You may not often hear the words “scholarly” and “blog” used in the same sentence, but that is the new concept for Pulses; a scholarly blog supported by Currents in Pharmacy Teaching and Learning (CPTL). Generated by several of the CPTL editors, this blog provides an outlet for scholarly dialogue in pharmacy education through brief posts that are peer coached. The blog aims to provide rapid dissemination of posts while also providing writers with helpful feedback.
Dr. Jeff Cain, one of the drivers behind the creation of Pulses, shared some of his insights on the new blog, as well as feedback he is receiving:
We are extremely pleased with the attention and readership that Pulses has received within pharmacy education. In particular, we are happy with the dialogue that has occurred both online and offline with some of the articles. The feedback we have received regarding Pulses has been outstanding including multiple comments regarding how the articles are actually being read because they are interesting and easily digestible.
As Jeff mentioned, readers get short, high impact, posts about current trends and growing areas of interest. However, the benefits are not just for the readers. Authors get the opportunity to disseminate quickly, practice writing skills, and share ideas in a more relaxed environment than a traditional publishing outlet. While the blog has drawn authors from all stages of career, Dr. Cain finds special value for early authors.
Pulses has given a voice to aspiring authors including PharmD students, PhD students, and residents. It is our goal that we can help them become productive writers and thinkers, while simultaneously giving them a venue to showcase their ideas.
Although Pulses has existed for just under four months, it is already making a splash. According to Dr. Cain, each post has been viewed by hundreds, and as of October, Pulses posts have been read by individuals from 37 different countries. Behind the scenes, editors push posts out on Facebook and Twitter, further extending their reach.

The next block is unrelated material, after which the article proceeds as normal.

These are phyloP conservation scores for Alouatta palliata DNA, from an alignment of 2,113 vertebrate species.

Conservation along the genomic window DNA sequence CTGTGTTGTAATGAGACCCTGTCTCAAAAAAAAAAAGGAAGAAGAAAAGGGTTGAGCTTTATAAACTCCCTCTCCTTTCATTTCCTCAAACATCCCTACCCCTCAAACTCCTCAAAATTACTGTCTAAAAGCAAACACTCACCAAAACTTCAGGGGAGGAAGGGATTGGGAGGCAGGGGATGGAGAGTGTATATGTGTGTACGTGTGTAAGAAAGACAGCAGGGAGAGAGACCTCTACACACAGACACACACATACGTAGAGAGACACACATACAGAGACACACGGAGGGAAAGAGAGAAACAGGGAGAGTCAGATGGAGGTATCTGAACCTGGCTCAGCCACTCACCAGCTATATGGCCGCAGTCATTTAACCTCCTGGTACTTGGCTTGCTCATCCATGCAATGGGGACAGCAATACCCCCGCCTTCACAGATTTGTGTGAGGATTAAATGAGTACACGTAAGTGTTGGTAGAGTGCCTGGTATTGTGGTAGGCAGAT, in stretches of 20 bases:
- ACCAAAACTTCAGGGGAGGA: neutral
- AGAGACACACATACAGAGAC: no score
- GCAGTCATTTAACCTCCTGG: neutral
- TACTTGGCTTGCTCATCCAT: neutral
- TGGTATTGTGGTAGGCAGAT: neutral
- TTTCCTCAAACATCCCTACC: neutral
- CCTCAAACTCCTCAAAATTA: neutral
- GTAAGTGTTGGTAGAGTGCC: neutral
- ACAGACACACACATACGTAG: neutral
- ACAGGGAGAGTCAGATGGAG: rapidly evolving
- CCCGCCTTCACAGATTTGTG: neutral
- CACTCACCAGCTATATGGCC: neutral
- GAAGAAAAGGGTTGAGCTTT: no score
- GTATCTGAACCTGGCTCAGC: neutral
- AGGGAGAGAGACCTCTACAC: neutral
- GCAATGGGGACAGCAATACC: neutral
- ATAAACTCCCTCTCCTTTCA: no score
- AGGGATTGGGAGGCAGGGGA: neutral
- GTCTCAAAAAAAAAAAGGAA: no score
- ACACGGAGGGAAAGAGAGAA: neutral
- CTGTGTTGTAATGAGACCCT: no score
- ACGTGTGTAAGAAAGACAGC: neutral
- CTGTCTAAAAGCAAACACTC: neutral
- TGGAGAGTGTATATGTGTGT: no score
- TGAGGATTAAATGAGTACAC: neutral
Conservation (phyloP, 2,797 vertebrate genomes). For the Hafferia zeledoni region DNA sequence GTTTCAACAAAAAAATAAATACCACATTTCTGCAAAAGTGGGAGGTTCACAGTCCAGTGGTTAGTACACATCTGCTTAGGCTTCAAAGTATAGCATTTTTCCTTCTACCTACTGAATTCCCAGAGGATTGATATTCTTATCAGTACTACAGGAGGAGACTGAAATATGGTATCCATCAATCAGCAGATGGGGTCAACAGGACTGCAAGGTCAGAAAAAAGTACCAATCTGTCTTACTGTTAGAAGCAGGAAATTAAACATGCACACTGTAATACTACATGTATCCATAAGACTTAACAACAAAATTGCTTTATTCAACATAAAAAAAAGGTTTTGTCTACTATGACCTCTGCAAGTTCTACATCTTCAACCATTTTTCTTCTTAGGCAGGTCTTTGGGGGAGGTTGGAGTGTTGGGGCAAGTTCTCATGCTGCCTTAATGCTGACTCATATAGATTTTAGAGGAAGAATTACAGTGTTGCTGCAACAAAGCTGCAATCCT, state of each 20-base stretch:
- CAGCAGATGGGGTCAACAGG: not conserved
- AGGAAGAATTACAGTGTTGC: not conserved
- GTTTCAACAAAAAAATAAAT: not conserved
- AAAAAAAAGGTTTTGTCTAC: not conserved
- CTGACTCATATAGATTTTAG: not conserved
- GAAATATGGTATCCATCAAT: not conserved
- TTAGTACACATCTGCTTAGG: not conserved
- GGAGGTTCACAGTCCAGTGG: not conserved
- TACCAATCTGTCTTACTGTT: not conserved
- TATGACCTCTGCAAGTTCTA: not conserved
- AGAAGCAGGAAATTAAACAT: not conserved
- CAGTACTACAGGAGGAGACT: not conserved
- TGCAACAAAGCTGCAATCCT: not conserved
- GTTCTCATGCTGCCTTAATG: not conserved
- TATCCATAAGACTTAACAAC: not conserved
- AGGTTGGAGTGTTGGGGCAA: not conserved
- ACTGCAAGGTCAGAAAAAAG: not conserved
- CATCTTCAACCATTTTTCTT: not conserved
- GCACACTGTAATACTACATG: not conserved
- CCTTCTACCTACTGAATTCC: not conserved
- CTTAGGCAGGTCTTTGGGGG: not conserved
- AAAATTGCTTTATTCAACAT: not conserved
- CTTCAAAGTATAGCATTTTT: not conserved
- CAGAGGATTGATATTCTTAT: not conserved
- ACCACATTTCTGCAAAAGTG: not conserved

Recent PhD graduate and affiliate member of the Wulling Center, Dr. Claire Kolar published Using “Threshold Concepts” to Enrich Teaching of the Pharmacists’ Patient Care Process. Claire has written about threshold concepts before in MinneSOTL blog posts, but this recent Pulses post provides a preview of the findings from her dissertation work.
Robert Bechtol, current graduate student, shared his thoughts on the assessment of leadership in his post How Can We Better Assess Leadership? This area represents one of Robert’s growing research interests. Using some of his evaluation knowledge, he provides suggestions for how pharmacy may be able to improve the way we’re monitoring leadership, especially in recent graduates.
Dr. Lara Kerwin, who completed her residency training through the UMN-COP leadership residency, unpacks the connections between storytelling and leading change. Her post The Hard Sell for the “Soft Skill” of Storytelling, provided her and her collaborators an opportunity to start dialogue on this issue, which will be covered further in a traditional manuscript.
I have also shared my thoughts on professional identity formation. In the first post, Professional Identity Formation Has Nothing To Do With a Clean White Coat, I share my opinion on confusing professionalism with professional identity. In the second post, Addressing Challenges of Professional Identity Formation, I explore ways to over come some of the challenges of teaching and assessing professional identity formation.
Head over to Pulses read a few of the posts, subscribe to get notifications of new posts, and think about what you’re going to submit!